The Green New Deal just got whitewashed

Author: fauxlaw ,

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  • fauxlaw
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    fauxlaw
    Congratulations, greenies. You've just had a setback of monumental proportion, by nothing more menacing than your own, misguided "science." Who knew that in Texas, and, likely elsewhere, anywhere in which the temperature goes south, that your holy GND has failed so miserably. You need... what? to bail you out?

    Answer: That other renewable energy resource we have had for almost 200 years and is, contrary to your misguided claims, r-e-n-e-w-a-b-l-e. The Earth has been making it for more than a billion years, and likely two, or more, and still does to this day. Isn't that what renewable is? You do not countenance it, but I don't care what you countenance. You're wrong. Petroleum sourcing is renewable sourcing and it will continue as long as living things die and decompose on planet Earth, including your sorry flesh and bone, and mine, too. At least I recognize the source of the first renewable energy on Earth. You? Wind? Commercial wind and solar power? Sure, it has a place, but, as we have now seen, it is not entirely dependable, is it? So, what is it, again, that is saving your hide? Black gold.

    Net zero, my ass!
  • Theweakeredge
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    --> @fauxlaw
    Renewable and Non-renewable resources refer to how quickly or slowly a resource is "refueled by the earth", the sun, or solar energy, for example; is called a renewable resource. That isn't quite accurate is it? The sun is losing energy, and more isn't being made, so then.. why call it a renewable resource? For a really simple reason really, because whether a thing is renewable or not isn't why it's actually called renewable. You see, yes, petroleum is remade at extremely slow rates, oil starting to be made millions of years ago, so the relative amount developed compared to the amount used is not sustainable. 

    The formation of oil takes a significant amount of time with oil beginning to form millions of years ago. 70% of oil deposits existing today were formed in the Mesozoic age (252 to 66 million years ago), 20% were formed in the Cenozoic age (65 million years ago), and only 10% were formed in the Paleozoic age (541 to 252 million years ago). This is likely because the Mesozoic age was marked by a tropical climate, with large amounts of plankton in the ocean.[2]


    This is a fairly basic principle, one I learned in 8th grade, funny how you seem to misunderstand it. Furthermore, would you like to support any of your claims with evidence, any kind of citation? Considering the fact that you don't seem to understand the difference between renewable and nonrenewable resources I have a hard time believing your claims. In case you still don't believe me, I have a source that should explain it again, just in case you don't accept the other sources. For whatever reason, you seem to have a hard time accepting sources which disagree with you, regardless of their validity.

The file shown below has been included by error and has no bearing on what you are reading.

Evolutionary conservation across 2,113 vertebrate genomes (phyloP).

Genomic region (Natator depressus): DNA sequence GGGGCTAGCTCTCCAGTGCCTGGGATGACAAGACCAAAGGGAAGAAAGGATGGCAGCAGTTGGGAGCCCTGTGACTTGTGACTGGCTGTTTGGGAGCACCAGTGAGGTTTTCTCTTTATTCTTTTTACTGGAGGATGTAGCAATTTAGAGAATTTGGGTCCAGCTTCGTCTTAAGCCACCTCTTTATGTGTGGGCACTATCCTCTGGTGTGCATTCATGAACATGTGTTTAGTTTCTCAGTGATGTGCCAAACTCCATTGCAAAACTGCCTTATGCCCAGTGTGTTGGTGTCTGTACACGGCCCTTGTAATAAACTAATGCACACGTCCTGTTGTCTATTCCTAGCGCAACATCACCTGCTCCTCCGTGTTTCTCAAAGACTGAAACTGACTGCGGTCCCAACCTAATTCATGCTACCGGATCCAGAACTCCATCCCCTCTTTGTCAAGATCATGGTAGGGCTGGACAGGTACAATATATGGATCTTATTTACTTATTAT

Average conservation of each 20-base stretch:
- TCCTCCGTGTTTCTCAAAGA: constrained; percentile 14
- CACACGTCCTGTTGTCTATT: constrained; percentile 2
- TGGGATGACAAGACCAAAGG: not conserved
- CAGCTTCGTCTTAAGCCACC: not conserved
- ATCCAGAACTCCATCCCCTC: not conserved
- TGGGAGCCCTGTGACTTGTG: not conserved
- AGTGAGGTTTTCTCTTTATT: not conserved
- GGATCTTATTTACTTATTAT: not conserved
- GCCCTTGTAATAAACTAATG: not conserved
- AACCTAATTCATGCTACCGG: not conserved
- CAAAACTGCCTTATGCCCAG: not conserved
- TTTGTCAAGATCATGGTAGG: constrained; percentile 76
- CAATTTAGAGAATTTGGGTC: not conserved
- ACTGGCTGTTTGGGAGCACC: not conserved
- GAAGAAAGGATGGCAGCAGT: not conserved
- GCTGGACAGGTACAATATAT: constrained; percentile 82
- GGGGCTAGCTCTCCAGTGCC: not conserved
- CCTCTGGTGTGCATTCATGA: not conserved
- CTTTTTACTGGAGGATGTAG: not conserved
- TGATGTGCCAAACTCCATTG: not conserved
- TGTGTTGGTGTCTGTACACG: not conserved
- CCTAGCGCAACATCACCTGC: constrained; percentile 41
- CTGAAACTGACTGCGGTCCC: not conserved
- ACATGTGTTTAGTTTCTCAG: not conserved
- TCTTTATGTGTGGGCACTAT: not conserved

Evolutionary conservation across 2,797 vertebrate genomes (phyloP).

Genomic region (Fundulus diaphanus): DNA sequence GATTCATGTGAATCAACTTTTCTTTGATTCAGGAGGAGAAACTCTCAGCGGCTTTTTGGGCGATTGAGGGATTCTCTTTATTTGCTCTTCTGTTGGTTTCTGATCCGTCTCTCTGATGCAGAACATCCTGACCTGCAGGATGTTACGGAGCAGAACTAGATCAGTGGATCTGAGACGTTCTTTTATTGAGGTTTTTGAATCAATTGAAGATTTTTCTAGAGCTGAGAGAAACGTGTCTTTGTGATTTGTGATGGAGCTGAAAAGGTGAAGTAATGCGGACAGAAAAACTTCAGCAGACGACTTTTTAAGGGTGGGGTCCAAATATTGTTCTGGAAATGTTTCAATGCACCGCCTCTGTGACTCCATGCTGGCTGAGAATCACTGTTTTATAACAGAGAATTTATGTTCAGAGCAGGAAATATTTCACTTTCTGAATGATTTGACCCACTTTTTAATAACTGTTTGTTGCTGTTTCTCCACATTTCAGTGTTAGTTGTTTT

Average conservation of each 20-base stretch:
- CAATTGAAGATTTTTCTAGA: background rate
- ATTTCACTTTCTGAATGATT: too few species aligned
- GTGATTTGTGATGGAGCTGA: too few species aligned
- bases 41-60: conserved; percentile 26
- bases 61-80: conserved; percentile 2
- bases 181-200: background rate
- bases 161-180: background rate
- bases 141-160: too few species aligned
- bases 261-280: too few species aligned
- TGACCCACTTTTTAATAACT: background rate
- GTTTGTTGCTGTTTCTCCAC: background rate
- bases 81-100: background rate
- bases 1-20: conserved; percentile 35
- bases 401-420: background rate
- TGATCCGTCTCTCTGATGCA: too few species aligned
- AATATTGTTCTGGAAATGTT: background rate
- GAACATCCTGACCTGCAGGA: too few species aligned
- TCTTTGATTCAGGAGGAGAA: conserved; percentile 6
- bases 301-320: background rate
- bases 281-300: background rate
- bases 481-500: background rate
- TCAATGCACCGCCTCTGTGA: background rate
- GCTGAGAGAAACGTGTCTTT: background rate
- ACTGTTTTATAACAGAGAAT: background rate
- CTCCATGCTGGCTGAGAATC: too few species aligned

Nonrenewable energy resources, like coal, nuclear, oil, and natural gas, are available in limited supplies. This is usually due to the long time it takes for them to be replenished. Renewable resources are replenished naturally and over relatively short periods of time. The five major renewable energy resources are solar, wind, water (hydro), biomass, and geothermal.
  • fauxlaw
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    --> @Theweakeredge
    You see, yes, petroleum is remade at extremely slow rates, oil starting to be made millions of years ago, so the relative amount developed compared to the amount used is not sustainable. 
    Better to know what you're talking about than making broad, sweeping statements that don't hold water, let alone oil.  https://money.cnn.com/2016/07/05/investing/us-untapped-oil/index.html : "All told, the world has 2.1 trillion barrels of untapped oil, or 70 times the current global annual production rate, Rystad estimates. ... That's a big deal given the fact global oil demand continues to grow, even in today's sluggish economy."

    That quoted 2.1T barrels is just what we know about. As Mark Twain once said, "It ain't what you don't know that gets you into trouble; it's what you know for sure that just ain't so."

    M. King Hubbert, a Shell Oil geologist who likely never read Twain, predicted in the 50s that we would exhaust our oil reserve by the 70s. He was dead wrong, and he is also dead, period. Yes, oil/nat gas/coal take millions of years to produce, but that does not mean the process has been going on merely millions of years. The Earth is over 4 billion years old. That's 4,000 million years. And, once begun, the process of making continues, unabated for as long as there are living organisms on earth to make the stuff.

    Your 8th grade experience notwithstanding, you were duped by an agenda that continues to this day. Teachers are not gods, and most of academia is led by the nose without applying much critical thinking to what they are taught and vomit to you.

    The same problem occurred with teaching you about over-population. We do not have an over-population problem, we have a resource [including food and water] distribution problem that is fed mostly by greed. Why aren't we using more agricultural land to actually grow crops [we use about 14% of available land, worldwide, for that purpose]? Why aren't we desalinating ocean water? It's a grammar school tech level. Why haven't we built aqueducts from the confluence of the Mississippi and Missouri Rivers toward the southwest of the U.S. to provide water there, and to lessen the flooding further south? Why am I limited, by law, in my state, to having a fresh water cistern of underground storage of only 2,500 gallons [which I have], when I could triple and quadruple that storage amount, and more? Greed, my friend, is your problem, not over-population. There are resources in abundance available to us, even in a greater population, but politics trumps science.
  • oromagi
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    --> @fauxlaw
    That goes something like:

    P1:  Polar Vortex blackouts in Texas are the fault of unreliable wind power
    P2:  A 2019 proposal to ameliorate climate change that never made it out of committee endorsed wind power
    C1:  Therefore, the 2019 proposal was misguided

    Is P1 true?  Nope.  The Washington Post gives that lie the maximum 4 Pinocchios- as shitty a lie as a Governor can tell his people


    FACT CHECK:

    Conservatives like Texas Gov. Greg Abbott (R) have been falsely blaming renewable energy as the cause of the state’s massive power outages.